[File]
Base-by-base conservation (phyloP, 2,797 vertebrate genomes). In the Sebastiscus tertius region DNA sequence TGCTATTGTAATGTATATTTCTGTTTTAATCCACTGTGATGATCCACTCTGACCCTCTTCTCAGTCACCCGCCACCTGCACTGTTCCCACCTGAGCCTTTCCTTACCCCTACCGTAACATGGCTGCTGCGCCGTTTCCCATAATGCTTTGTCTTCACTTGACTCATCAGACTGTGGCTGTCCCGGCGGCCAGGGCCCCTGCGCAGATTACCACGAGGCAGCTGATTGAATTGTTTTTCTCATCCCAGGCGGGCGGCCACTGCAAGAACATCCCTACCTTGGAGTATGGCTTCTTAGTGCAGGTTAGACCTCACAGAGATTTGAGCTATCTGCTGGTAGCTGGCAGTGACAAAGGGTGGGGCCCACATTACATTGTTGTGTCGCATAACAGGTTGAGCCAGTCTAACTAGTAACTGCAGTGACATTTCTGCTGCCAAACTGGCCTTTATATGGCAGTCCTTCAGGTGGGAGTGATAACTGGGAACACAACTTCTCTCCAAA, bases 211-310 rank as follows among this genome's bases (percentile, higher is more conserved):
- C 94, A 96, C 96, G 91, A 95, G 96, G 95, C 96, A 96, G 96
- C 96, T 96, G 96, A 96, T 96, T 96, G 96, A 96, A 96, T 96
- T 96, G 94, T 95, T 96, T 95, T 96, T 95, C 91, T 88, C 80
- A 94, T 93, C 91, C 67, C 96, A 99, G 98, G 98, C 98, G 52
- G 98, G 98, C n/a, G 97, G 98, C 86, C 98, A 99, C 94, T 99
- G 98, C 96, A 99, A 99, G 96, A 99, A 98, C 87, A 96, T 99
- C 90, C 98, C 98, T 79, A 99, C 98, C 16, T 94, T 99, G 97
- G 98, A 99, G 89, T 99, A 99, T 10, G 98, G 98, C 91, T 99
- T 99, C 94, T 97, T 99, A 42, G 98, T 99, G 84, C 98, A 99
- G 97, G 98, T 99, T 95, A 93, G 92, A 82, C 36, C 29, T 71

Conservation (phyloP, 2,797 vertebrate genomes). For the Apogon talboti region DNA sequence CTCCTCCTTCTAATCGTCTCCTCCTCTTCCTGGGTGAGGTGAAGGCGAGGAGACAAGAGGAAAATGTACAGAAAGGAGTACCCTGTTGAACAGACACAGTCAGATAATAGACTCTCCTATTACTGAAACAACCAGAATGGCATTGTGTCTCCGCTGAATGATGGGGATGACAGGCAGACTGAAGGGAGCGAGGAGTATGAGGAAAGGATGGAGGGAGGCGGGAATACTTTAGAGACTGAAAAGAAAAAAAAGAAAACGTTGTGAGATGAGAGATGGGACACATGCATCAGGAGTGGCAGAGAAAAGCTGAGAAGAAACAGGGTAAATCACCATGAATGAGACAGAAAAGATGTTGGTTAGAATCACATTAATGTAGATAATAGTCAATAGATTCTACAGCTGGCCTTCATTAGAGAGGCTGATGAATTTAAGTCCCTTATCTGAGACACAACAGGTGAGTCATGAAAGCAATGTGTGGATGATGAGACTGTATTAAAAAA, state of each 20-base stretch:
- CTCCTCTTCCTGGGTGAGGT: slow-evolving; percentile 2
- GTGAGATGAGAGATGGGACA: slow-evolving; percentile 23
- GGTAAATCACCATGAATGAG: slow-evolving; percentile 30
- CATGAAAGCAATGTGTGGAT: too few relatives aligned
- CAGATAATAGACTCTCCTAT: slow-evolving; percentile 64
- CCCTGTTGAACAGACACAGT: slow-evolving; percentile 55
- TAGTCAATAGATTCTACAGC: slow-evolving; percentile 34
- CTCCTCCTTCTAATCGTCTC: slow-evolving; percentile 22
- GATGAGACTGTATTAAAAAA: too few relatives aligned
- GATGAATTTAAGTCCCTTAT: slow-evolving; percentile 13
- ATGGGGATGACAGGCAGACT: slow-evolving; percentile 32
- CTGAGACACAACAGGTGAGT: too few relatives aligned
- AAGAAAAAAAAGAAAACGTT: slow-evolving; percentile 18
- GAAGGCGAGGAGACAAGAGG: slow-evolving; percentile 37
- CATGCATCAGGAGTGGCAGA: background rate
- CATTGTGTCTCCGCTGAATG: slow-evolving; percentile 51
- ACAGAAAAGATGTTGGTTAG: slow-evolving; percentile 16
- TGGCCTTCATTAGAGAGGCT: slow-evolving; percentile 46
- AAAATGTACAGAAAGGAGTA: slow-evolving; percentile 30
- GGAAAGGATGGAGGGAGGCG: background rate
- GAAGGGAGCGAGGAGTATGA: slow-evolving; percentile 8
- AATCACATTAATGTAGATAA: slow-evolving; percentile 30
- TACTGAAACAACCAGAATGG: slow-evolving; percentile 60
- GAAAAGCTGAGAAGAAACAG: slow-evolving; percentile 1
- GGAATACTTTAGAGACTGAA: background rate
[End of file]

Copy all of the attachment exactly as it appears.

Base-by-base conservation (phyloP, 2,797 vertebrate genomes). In the Sebastiscus tertius region DNA sequence TGCTATTGTAATGTATATTTCTGTTTTAATCCACTGTGATGATCCACTCTGACCCTCTTCTCAGTCACCCGCCACCTGCACTGTTCCCACCTGAGCCTTTCCTTACCCCTACCGTAACATGGCTGCTGCGCCGTTTCCCATAATGCTTTGTCTTCACTTGACTCATCAGACTGTGGCTGTCCCGGCGGCCAGGGCCCCTGCGCAGATTACCACGAGGCAGCTGATTGAATTGTTTTTCTCATCCCAGGCGGGCGGCCACTGCAAGAACATCCCTACCTTGGAGTATGGCTTCTTAGTGCAGGTTAGACCTCACAGAGATTTGAGCTATCTGCTGGTAGCTGGCAGTGACAAAGGGTGGGGCCCACATTACATTGTTGTGTCGCATAACAGGTTGAGCCAGTCTAACTAGTAACTGCAGTGACATTTCTGCTGCCAAACTGGCCTTTATATGGCAGTCCTTCAGGTGGGAGTGATAACTGGGAACACAACTTCTCTCCAAA, bases 211-310 rank as follows among this genome's bases (percentile, higher is more conserved):
- C 94, A 96, C 96, G 91, A 95, G 96, G 95, C 96, A 96, G 96
- C 96, T 96, G 96, A 96, T 96, T 96, G 96, A 96, A 96, T 96
- T 96, G 94, T 95, T 96, T 95, T 96, T 95, C 91, T 88, C 80
- A 94, T 93, C 91, C 67, C 96, A 99, G 98, G 98, C 98, G 52
- G 98, G 98, C n/a, G 97, G 98, C 86, C 98, A 99, C 94, T 99
- G 98, C 96, A 99, A 99, G 96, A 99, A 98, C 87, A 96, T 99
- C 90, C 98, C 98, T 79, A 99, C 98, C 16, T 94, T 99, G 97
- G 98, A 99, G 89, T 99, A 99, T 10, G 98, G 98, C 91, T 99
- T 99, C 94, T 97, T 99, A 42, G 98, T 99, G 84, C 98, A 99
- G 97, G 98, T 99, T 95, A 93, G 92, A 82, C 36, C 29, T 71

Conservation (phyloP, 2,797 vertebrate genomes). For the Apogon talboti region DNA sequence CTCCTCCTTCTAATCGTCTCCTCCTCTTCCTGGGTGAGGTGAAGGCGAGGAGACAAGAGGAAAATGTACAGAAAGGAGTACCCTGTTGAACAGACACAGTCAGATAATAGACTCTCCTATTACTGAAACAACCAGAATGGCATTGTGTCTCCGCTGAATGATGGGGATGACAGGCAGACTGAAGGGAGCGAGGAGTATGAGGAAAGGATGGAGGGAGGCGGGAATACTTTAGAGACTGAAAAGAAAAAAAAGAAAACGTTGTGAGATGAGAGATGGGACACATGCATCAGGAGTGGCAGAGAAAAGCTGAGAAGAAACAGGGTAAATCACCATGAATGAGACAGAAAAGATGTTGGTTAGAATCACATTAATGTAGATAATAGTCAATAGATTCTACAGCTGGCCTTCATTAGAGAGGCTGATGAATTTAAGTCCCTTATCTGAGACACAACAGGTGAGTCATGAAAGCAATGTGTGGATGATGAGACTGTATTAAAAAA, state of each 20-base stretch:
- CTCCTCTTCCTGGGTGAGGT: slow-evolving; percentile 2
- GTGAGATGAGAGATGGGACA: slow-evolving; percentile 23
- GGTAAATCACCATGAATGAG: slow-evolving; percentile 30
- CATGAAAGCAATGTGTGGAT: too few relatives aligned
- CAGATAATAGACTCTCCTAT: slow-evolving; percentile 64
- CCCTGTTGAACAGACACAGT: slow-evolving; percentile 55
- TAGTCAATAGATTCTACAGC: slow-evolving; percentile 34
- CTCCTCCTTCTAATCGTCTC: slow-evolving; percentile 22
- GATGAGACTGTATTAAAAAA: too few relatives aligned
- GATGAATTTAAGTCCCTTAT: slow-evolving; percentile 13
- ATGGGGATGACAGGCAGACT: slow-evolving; percentile 32
- CTGAGACACAACAGGTGAGT: too few relatives aligned
- AAGAAAAAAAAGAAAACGTT: slow-evolving; percentile 18
- GAAGGCGAGGAGACAAGAGG: slow-evolving; percentile 37
- CATGCATCAGGAGTGGCAGA: background rate
- CATTGTGTCTCCGCTGAATG: slow-evolving; percentile 51
- ACAGAAAAGATGTTGGTTAG: slow-evolving; percentile 16
- TGGCCTTCATTAGAGAGGCT: slow-evolving; percentile 46
- AAAATGTACAGAAAGGAGTA: slow-evolving; percentile 30
- GGAAAGGATGGAGGGAGGCG: background rate
- GAAGGGAGCGAGGAGTATGA: slow-evolving; percentile 8
- AATCACATTAATGTAGATAA: slow-evolving; percentile 30
- TACTGAAACAACCAGAATGG: slow-evolving; percentile 60
- GAAAAGCTGAGAAGAAACAG: slow-evolving; percentile 1
- GGAATACTTTAGAGACTGAA: background rate